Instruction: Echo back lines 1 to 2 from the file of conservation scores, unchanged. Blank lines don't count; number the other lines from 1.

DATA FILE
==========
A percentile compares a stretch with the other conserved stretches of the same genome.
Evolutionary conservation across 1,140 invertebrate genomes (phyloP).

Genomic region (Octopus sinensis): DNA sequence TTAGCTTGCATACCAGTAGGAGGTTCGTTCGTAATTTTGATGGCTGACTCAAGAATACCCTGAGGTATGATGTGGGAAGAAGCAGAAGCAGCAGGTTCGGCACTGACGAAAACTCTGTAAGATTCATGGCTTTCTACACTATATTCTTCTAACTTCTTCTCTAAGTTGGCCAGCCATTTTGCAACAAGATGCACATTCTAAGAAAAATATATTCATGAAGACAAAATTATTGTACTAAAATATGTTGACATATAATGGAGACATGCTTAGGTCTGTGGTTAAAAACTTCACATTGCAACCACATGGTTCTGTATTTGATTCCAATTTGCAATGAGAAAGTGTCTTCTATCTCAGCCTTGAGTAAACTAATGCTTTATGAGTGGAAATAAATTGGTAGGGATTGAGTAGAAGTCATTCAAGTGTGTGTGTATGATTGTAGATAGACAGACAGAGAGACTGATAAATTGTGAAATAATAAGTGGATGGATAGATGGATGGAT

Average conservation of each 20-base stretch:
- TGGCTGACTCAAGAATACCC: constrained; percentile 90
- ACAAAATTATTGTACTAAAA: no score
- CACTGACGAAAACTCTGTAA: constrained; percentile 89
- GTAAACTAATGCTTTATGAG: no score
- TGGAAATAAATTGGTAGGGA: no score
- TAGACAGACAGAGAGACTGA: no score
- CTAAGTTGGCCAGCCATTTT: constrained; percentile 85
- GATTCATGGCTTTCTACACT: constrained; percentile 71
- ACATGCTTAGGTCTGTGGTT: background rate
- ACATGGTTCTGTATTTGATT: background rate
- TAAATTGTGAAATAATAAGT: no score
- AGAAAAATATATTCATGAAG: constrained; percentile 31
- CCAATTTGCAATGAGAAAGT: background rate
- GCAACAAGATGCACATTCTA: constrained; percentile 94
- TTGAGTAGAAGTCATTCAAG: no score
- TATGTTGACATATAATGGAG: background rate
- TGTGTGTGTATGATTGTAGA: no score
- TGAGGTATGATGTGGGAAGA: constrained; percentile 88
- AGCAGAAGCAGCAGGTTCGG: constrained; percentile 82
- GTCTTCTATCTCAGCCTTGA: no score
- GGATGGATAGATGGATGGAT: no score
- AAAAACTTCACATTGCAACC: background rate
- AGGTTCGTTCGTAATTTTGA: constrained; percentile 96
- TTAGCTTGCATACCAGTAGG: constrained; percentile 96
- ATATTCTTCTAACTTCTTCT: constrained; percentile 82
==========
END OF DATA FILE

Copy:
A percentile compares a stretch with the other conserved stretches of the same genome.
Evolutionary conservation across 1,140 invertebrate genomes (phyloP).